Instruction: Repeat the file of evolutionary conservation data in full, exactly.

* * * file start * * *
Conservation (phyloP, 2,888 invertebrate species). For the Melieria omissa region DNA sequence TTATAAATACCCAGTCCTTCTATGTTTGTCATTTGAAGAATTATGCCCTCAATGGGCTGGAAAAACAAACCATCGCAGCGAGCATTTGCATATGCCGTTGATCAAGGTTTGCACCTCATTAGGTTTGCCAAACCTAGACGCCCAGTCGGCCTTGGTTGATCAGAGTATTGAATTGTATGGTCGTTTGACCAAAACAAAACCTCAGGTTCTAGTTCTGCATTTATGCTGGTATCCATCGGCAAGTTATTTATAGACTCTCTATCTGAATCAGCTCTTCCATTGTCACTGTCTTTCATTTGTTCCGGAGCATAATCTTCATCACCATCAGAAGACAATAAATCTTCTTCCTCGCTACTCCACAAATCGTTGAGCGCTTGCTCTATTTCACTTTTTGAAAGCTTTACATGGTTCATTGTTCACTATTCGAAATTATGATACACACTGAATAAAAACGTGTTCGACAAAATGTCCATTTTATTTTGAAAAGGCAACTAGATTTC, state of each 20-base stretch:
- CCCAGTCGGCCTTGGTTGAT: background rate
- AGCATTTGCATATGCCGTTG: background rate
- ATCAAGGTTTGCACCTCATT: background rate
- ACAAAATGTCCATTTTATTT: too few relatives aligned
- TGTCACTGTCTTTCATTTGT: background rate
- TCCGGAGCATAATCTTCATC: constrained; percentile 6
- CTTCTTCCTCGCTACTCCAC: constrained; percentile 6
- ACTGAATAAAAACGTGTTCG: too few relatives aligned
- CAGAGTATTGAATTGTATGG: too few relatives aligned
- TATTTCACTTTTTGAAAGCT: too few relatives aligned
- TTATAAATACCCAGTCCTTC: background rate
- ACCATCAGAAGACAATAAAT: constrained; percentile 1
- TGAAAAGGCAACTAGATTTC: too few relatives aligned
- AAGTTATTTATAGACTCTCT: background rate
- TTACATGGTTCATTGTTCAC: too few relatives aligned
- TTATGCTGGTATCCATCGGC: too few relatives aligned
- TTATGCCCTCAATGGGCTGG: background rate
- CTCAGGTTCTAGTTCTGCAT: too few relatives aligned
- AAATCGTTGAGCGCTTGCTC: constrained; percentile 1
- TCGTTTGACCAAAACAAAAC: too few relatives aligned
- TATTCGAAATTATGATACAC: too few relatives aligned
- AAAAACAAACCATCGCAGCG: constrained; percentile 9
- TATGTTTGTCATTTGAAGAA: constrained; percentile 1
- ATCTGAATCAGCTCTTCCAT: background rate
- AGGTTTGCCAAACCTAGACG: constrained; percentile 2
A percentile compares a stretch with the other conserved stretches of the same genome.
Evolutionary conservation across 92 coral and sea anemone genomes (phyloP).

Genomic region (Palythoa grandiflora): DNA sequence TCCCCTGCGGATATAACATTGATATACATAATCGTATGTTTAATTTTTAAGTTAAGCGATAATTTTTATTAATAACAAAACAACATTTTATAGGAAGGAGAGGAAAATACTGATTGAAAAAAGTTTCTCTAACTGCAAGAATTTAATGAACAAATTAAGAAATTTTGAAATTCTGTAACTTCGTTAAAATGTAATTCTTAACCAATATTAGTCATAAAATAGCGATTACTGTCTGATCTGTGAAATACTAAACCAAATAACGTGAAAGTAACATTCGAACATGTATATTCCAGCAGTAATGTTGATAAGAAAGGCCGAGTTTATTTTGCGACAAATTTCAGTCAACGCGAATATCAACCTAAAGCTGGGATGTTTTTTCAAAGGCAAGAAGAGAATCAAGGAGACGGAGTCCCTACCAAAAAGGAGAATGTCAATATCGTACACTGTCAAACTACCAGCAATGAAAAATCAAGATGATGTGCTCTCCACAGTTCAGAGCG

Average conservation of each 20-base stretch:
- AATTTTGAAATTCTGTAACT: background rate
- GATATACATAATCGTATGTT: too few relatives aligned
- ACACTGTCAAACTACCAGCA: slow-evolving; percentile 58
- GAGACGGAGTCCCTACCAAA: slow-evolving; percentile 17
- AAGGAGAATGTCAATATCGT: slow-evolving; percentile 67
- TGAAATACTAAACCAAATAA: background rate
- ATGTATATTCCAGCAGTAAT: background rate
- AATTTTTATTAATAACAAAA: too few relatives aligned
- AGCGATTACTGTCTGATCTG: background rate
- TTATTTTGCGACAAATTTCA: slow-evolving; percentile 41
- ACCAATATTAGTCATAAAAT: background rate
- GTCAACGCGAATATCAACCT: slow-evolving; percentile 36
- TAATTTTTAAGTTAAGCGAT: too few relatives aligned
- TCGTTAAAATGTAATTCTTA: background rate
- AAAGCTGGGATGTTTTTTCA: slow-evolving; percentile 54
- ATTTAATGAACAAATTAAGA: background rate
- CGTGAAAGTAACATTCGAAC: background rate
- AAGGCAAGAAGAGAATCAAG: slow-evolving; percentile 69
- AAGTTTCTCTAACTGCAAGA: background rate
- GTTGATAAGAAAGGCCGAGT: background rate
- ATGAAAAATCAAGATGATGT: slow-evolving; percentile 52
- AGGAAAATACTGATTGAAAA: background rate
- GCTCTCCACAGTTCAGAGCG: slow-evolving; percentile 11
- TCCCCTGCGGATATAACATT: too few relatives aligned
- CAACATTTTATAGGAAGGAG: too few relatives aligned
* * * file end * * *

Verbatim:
Conservation (phyloP, 2,888 invertebrate species). For the Melieria omissa region DNA sequence TTATAAATACCCAGTCCTTCTATGTTTGTCATTTGAAGAATTATGCCCTCAATGGGCTGGAAAAACAAACCATCGCAGCGAGCATTTGCATATGCCGTTGATCAAGGTTTGCACCTCATTAGGTTTGCCAAACCTAGACGCCCAGTCGGCCTTGGTTGATCAGAGTATTGAATTGTATGGTCGTTTGACCAAAACAAAACCTCAGGTTCTAGTTCTGCATTTATGCTGGTATCCATCGGCAAGTTATTTATAGACTCTCTATCTGAATCAGCTCTTCCATTGTCACTGTCTTTCATTTGTTCCGGAGCATAATCTTCATCACCATCAGAAGACAATAAATCTTCTTCCTCGCTACTCCACAAATCGTTGAGCGCTTGCTCTATTTCACTTTTTGAAAGCTTTACATGGTTCATTGTTCACTATTCGAAATTATGATACACACTGAATAAAAACGTGTTCGACAAAATGTCCATTTTATTTTGAAAAGGCAACTAGATTTC, state of each 20-base stretch:
- CCCAGTCGGCCTTGGTTGAT: background rate
- AGCATTTGCATATGCCGTTG: background rate
- ATCAAGGTTTGCACCTCATT: background rate
- ACAAAATGTCCATTTTATTT: too few relatives aligned
- TGTCACTGTCTTTCATTTGT: background rate
- TCCGGAGCATAATCTTCATC: constrained; percentile 6
- CTTCTTCCTCGCTACTCCAC: constrained; percentile 6
- ACTGAATAAAAACGTGTTCG: too few relatives aligned
- CAGAGTATTGAATTGTATGG: too few relatives aligned
- TATTTCACTTTTTGAAAGCT: too few relatives aligned
- TTATAAATACCCAGTCCTTC: background rate
- ACCATCAGAAGACAATAAAT: constrained; percentile 1
- TGAAAAGGCAACTAGATTTC: too few relatives aligned
- AAGTTATTTATAGACTCTCT: background rate
- TTACATGGTTCATTGTTCAC: too few relatives aligned
- TTATGCTGGTATCCATCGGC: too few relatives aligned
- TTATGCCCTCAATGGGCTGG: background rate
- CTCAGGTTCTAGTTCTGCAT: too few relatives aligned
- AAATCGTTGAGCGCTTGCTC: constrained; percentile 1
- TCGTTTGACCAAAACAAAAC: too few relatives aligned
- TATTCGAAATTATGATACAC: too few relatives aligned
- AAAAACAAACCATCGCAGCG: constrained; percentile 9
- TATGTTTGTCATTTGAAGAA: constrained; percentile 1
- ATCTGAATCAGCTCTTCCAT: background rate
- AGGTTTGCCAAACCTAGACG: constrained; percentile 2
A percentile compares a stretch with the other conserved stretches of the same genome.
Evolutionary conservation across 92 coral and sea anemone genomes (phyloP).

Genomic region (Palythoa grandiflora): DNA sequence TCCCCTGCGGATATAACATTGATATACATAATCGTATGTTTAATTTTTAAGTTAAGCGATAATTTTTATTAATAACAAAACAACATTTTATAGGAAGGAGAGGAAAATACTGATTGAAAAAAGTTTCTCTAACTGCAAGAATTTAATGAACAAATTAAGAAATTTTGAAATTCTGTAACTTCGTTAAAATGTAATTCTTAACCAATATTAGTCATAAAATAGCGATTACTGTCTGATCTGTGAAATACTAAACCAAATAACGTGAAAGTAACATTCGAACATGTATATTCCAGCAGTAATGTTGATAAGAAAGGCCGAGTTTATTTTGCGACAAATTTCAGTCAACGCGAATATCAACCTAAAGCTGGGATGTTTTTTCAAAGGCAAGAAGAGAATCAAGGAGACGGAGTCCCTACCAAAAAGGAGAATGTCAATATCGTACACTGTCAAACTACCAGCAATGAAAAATCAAGATGATGTGCTCTCCACAGTTCAGAGCG

Average conservation of each 20-base stretch:
- AATTTTGAAATTCTGTAACT: background rate
- GATATACATAATCGTATGTT: too few relatives aligned
- ACACTGTCAAACTACCAGCA: slow-evolving; percentile 58
- GAGACGGAGTCCCTACCAAA: slow-evolving; percentile 17
- AAGGAGAATGTCAATATCGT: slow-evolving; percentile 67
- TGAAATACTAAACCAAATAA: background rate
- ATGTATATTCCAGCAGTAAT: background rate
- AATTTTTATTAATAACAAAA: too few relatives aligned
- AGCGATTACTGTCTGATCTG: background rate
- TTATTTTGCGACAAATTTCA: slow-evolving; percentile 41
- ACCAATATTAGTCATAAAAT: background rate
- GTCAACGCGAATATCAACCT: slow-evolving; percentile 36
- TAATTTTTAAGTTAAGCGAT: too few relatives aligned
- TCGTTAAAATGTAATTCTTA: background rate
- AAAGCTGGGATGTTTTTTCA: slow-evolving; percentile 54
- ATTTAATGAACAAATTAAGA: background rate
- CGTGAAAGTAACATTCGAAC: background rate
- AAGGCAAGAAGAGAATCAAG: slow-evolving; percentile 69
- AAGTTTCTCTAACTGCAAGA: background rate
- GTTGATAAGAAAGGCCGAGT: background rate
- ATGAAAAATCAAGATGATGT: slow-evolving; percentile 52
- AGGAAAATACTGATTGAAAA: background rate
- GCTCTCCACAGTTCAGAGCG: slow-evolving; percentile 11
- TCCCCTGCGGATATAACATT: too few relatives aligned
- CAACATTTTATAGGAAGGAG: too few relatives aligned